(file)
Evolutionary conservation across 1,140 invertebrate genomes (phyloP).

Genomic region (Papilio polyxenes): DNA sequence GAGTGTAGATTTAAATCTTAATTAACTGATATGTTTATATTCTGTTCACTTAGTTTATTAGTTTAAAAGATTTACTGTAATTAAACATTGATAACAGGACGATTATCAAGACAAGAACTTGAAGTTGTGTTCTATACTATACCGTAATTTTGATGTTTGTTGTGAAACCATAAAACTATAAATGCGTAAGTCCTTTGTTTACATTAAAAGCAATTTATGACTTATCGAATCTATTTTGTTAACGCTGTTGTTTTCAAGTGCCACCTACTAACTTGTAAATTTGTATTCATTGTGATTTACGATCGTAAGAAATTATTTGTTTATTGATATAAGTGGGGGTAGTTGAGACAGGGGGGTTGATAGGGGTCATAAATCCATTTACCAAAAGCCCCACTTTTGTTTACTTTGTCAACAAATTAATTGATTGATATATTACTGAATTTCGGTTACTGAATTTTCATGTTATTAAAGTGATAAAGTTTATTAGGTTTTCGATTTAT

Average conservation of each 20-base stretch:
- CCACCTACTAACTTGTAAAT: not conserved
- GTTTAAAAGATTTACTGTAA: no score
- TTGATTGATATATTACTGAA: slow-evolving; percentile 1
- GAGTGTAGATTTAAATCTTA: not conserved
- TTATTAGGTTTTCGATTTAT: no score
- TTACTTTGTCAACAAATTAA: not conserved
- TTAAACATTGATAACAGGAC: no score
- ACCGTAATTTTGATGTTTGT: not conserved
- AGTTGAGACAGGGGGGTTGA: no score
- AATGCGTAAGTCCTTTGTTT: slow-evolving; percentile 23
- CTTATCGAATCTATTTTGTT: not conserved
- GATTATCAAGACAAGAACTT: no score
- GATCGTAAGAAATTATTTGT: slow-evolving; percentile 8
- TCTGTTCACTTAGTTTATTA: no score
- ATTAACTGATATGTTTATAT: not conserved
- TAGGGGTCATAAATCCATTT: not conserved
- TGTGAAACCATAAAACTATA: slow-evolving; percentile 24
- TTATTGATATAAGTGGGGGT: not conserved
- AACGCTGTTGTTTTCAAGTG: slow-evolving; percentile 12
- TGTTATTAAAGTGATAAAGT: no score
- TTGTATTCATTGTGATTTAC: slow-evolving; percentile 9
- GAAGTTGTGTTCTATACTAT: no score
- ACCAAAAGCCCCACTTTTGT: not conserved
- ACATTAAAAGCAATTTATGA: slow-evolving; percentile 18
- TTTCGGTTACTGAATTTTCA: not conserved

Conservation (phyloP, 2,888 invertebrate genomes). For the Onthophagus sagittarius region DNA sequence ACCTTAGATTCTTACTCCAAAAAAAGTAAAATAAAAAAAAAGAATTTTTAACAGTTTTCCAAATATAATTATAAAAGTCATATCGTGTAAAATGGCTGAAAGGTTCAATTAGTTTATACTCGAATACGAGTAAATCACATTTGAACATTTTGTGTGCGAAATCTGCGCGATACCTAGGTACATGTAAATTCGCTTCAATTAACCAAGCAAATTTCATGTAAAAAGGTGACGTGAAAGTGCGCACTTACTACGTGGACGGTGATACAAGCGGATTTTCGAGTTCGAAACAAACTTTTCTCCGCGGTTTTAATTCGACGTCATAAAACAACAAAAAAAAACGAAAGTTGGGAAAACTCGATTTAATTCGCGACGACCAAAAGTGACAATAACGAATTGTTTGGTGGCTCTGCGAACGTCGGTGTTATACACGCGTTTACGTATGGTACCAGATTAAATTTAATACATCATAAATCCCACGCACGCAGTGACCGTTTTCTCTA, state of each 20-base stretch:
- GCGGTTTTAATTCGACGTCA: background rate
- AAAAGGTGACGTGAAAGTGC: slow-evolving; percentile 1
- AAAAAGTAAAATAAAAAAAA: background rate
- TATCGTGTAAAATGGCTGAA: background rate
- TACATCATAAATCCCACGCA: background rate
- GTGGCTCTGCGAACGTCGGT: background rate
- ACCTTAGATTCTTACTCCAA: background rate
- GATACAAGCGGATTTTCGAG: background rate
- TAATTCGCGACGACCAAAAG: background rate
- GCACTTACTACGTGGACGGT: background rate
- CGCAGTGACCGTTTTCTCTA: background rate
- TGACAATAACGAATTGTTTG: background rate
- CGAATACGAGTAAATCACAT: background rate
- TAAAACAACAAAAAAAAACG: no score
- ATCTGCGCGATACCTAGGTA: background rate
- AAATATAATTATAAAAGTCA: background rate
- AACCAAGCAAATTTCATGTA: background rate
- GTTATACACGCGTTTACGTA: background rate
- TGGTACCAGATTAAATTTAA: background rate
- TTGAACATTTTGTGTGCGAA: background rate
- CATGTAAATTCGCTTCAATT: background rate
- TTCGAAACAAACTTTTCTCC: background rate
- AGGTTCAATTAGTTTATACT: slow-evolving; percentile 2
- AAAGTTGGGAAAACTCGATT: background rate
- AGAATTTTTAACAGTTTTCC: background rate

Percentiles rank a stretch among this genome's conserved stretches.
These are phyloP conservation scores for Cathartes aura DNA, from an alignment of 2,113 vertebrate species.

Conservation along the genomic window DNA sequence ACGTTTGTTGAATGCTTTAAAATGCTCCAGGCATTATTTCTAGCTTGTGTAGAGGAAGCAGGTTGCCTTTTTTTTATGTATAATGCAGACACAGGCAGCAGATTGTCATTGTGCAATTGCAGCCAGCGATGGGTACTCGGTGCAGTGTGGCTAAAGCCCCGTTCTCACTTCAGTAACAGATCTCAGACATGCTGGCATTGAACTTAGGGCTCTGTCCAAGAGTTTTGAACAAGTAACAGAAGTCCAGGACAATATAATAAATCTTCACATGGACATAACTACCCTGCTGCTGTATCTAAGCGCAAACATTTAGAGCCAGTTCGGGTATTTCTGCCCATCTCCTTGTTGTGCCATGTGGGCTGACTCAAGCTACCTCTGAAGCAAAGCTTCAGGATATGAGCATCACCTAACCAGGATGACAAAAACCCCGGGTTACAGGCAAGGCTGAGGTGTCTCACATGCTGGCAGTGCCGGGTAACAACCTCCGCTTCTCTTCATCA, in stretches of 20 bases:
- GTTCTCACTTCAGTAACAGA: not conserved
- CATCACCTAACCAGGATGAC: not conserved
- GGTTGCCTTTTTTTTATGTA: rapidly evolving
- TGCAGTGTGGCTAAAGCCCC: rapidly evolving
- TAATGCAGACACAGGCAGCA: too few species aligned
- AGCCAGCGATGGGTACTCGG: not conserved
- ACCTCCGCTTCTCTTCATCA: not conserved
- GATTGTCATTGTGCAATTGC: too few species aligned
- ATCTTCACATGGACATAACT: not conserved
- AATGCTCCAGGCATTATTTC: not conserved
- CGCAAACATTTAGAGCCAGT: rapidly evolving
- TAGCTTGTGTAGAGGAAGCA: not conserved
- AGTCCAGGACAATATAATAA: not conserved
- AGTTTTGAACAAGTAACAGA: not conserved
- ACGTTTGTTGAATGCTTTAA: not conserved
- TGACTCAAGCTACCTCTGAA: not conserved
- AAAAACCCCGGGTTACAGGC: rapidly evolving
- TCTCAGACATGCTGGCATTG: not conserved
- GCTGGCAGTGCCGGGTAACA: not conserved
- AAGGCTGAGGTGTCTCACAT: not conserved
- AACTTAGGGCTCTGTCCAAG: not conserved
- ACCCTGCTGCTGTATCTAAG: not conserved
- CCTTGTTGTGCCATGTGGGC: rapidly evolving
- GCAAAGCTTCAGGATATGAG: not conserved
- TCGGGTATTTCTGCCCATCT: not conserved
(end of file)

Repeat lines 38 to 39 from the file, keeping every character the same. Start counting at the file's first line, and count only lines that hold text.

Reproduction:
- TAATTCGCGACGACCAAAAG: background rate
- GCACTTACTACGTGGACGGT: background rate